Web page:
Attaining Broadband District-Wide

Howard-Winneshiek Community Schools, Cresco, IA Howard Winneshiek Community Superintendent John Carver discusses how to bring a rural district to a place of connectivity district-wide.


Easy access to reliable, robust and cost-effective broadband provides the opportunity for students’ school experiences to include creating engaging text and multimedia projects such as videos, collaborative research with students on the other side of the state or the world, access to online courses not available locally, and the ability to talk directly with authors and experts. Teachers can collaborate with colleagues, participate in professional development online, and immediately analyze the results from online assessments to personalize instruction for each student.

High-Speed Broadband

High-speed broadband is essential for equitable access in schools for all students, as bandwidth capacity determines which digital instructional materials and educational applications students and educators can effectively leverage in the classroom. Reliable connectivity, like water and electricity, is foundational to creating an effective learning environment. The importance of designing high-capacity and widely available networks, including the utilization of wireless networks is essential for meeting our learning powered by technology goals.

Quick Facts

  • Cisco predicts that global internet traffic will be over 50,000 Gbps by 2019, more than triple the current traffic rate.
  • Education Networks of America (ENA), based on its experience delivering connectivity to over 5,500 schools and libraries, continues to observe and projects into the future an internet growth rate of 65% per year.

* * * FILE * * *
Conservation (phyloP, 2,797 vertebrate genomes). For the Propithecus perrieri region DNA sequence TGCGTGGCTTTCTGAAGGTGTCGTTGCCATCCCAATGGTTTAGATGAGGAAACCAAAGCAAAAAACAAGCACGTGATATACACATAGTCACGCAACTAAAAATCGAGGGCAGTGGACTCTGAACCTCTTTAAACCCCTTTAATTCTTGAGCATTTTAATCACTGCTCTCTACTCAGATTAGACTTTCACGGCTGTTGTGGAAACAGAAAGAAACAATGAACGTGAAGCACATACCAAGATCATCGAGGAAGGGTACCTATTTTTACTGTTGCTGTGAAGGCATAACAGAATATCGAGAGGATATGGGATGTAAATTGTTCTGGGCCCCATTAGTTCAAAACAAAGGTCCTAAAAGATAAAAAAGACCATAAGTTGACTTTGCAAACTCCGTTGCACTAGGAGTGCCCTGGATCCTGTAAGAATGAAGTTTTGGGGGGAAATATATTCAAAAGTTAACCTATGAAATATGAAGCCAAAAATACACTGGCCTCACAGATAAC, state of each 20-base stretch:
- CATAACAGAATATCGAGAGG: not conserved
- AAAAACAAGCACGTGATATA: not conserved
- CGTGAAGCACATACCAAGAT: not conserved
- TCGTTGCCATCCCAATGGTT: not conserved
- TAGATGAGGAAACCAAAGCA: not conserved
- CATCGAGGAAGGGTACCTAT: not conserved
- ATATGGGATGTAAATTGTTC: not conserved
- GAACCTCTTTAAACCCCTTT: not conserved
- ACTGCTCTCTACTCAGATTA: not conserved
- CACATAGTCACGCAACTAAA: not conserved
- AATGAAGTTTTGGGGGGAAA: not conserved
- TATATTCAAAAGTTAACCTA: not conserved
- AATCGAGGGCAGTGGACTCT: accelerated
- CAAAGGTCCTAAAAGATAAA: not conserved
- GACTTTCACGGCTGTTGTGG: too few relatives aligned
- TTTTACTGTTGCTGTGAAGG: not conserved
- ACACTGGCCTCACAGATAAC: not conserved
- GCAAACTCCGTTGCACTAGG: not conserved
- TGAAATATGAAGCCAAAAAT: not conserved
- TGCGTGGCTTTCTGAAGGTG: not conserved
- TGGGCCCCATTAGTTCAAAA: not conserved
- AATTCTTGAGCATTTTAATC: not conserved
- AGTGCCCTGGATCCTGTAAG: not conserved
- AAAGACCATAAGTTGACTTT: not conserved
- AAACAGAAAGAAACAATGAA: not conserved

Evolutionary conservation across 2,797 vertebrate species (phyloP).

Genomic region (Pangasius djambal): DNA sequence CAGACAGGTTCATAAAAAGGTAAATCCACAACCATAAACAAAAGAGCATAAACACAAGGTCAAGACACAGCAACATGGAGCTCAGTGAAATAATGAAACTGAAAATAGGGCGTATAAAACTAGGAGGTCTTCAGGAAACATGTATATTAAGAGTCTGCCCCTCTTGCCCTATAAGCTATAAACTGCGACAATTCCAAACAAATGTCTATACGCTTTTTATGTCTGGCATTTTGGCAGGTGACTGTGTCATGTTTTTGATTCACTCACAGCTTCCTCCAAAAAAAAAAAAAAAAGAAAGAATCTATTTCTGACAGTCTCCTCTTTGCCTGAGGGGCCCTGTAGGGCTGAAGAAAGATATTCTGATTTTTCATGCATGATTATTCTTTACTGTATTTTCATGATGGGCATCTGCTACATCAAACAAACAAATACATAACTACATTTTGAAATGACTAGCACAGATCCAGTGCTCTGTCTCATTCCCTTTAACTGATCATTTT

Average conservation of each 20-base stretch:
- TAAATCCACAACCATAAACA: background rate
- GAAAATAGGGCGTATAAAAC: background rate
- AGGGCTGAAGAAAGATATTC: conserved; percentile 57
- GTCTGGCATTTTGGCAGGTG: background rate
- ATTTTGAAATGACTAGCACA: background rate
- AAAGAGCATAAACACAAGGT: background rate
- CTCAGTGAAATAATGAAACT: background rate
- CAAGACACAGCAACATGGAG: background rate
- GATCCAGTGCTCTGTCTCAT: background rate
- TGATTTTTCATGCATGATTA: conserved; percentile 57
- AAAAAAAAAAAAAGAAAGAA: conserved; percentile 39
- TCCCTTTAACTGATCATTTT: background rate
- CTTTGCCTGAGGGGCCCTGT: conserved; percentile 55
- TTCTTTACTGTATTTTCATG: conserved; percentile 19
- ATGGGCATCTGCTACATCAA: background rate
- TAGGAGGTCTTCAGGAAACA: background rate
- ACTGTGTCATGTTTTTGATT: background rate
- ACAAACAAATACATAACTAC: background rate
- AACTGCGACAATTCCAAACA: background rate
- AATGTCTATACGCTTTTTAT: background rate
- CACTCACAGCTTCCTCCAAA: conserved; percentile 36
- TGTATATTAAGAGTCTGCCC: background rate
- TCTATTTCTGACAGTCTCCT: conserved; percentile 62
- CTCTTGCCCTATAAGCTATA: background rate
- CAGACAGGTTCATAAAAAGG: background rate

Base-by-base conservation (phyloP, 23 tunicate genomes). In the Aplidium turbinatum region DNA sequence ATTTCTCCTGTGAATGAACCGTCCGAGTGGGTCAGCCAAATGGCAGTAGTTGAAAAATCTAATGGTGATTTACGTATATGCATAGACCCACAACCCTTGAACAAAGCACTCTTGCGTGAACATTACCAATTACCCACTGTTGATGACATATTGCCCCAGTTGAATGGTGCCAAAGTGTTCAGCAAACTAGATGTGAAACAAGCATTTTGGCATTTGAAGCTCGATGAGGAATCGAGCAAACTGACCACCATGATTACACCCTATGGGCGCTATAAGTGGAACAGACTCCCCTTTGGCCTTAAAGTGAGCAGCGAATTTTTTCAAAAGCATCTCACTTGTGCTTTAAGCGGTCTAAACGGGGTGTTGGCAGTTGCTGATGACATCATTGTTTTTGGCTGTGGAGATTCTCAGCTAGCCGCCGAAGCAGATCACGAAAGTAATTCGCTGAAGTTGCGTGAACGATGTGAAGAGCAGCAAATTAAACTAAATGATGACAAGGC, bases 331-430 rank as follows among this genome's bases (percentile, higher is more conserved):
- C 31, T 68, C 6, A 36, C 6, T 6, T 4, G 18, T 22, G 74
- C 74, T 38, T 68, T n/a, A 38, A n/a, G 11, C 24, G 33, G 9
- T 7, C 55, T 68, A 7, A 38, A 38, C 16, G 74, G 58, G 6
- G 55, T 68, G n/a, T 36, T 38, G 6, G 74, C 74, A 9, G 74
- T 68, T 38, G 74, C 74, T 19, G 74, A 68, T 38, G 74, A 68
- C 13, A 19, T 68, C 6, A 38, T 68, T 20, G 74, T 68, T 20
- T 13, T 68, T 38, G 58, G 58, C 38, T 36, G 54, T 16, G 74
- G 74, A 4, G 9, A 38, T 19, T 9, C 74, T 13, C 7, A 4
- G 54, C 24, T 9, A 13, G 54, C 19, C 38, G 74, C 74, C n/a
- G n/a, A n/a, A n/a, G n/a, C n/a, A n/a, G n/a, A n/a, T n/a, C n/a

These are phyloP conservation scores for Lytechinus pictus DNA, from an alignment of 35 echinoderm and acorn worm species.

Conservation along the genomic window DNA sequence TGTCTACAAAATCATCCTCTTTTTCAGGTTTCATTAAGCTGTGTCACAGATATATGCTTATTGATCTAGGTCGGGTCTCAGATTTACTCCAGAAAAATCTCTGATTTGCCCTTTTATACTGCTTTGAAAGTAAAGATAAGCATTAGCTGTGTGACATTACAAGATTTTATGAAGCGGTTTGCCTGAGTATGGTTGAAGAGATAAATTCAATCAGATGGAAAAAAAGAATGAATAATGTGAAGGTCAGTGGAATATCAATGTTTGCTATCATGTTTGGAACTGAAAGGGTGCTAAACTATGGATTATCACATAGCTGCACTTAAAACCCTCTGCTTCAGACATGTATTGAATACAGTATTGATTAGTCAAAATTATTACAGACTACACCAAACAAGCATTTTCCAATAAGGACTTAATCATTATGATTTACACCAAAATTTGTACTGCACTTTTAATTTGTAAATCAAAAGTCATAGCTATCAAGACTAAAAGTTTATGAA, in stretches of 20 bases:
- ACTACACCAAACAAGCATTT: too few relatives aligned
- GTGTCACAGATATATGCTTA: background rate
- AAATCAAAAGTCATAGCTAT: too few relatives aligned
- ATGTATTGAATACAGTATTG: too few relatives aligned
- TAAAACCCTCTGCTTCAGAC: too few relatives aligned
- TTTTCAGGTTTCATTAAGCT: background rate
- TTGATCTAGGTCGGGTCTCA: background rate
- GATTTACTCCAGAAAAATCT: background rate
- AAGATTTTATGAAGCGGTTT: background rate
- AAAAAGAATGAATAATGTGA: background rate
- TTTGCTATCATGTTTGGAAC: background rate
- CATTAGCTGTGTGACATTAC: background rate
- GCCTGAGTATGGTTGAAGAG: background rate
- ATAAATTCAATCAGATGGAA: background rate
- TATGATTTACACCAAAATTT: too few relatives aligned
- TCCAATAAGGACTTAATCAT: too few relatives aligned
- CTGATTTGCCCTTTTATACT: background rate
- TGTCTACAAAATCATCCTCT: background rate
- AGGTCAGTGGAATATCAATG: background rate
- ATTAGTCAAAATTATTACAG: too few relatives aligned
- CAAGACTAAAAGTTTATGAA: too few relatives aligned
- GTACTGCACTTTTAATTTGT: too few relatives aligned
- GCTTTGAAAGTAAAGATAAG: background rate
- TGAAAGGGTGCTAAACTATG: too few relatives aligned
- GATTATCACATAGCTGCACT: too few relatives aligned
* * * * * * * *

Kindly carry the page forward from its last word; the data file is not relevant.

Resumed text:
• EducationSuperHighway predicts that the typical school district will need to triple its bandwidth in the next three years.
  • CoSN’s Infrastructure Survey states that
  • 39% of districts report projected growth in the next 18 months between 50% and 499%.

From the Field

ReflectionThe goals of Lamoille Union Middle/High School’s Lancer One Project; Universal Access, Spontaneous Learning, Equity, and Personalized Learning, were established to help meet the needs of students in rural Vermont where 48% of the population qualifies for free and reduced lunch and changes in teaching and learning were needed to increase student success. The district upgraded the school’s broadband infrastructure and provided each student with a tablet to help meet these goals.

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The students played an important role in the development and implementation of the Lancer One project, advocating for the project to the school board, guiding the decision-making, logistics and support of the devices. This initiative shifted instruction to more of a project based focus that gave students a new vision of learning. A review team collects data from teachers and students through interviews, observation, and surveys to support a continual improvement process. In the classroom and at home, students describe their opportunities as transformative. Students have increased access to teacher and classroom materials, they have taken ownership over learning, data and grades are shared more frequently and students find easier access to opportunities and connections outside their school community. In the February 2014 survey, 85.4% of students responded that they could, “find information, and learn new skills anytime, anywhere”. Only 40% of our students responded that they could do this prior to the Lancer One program.

About This Project

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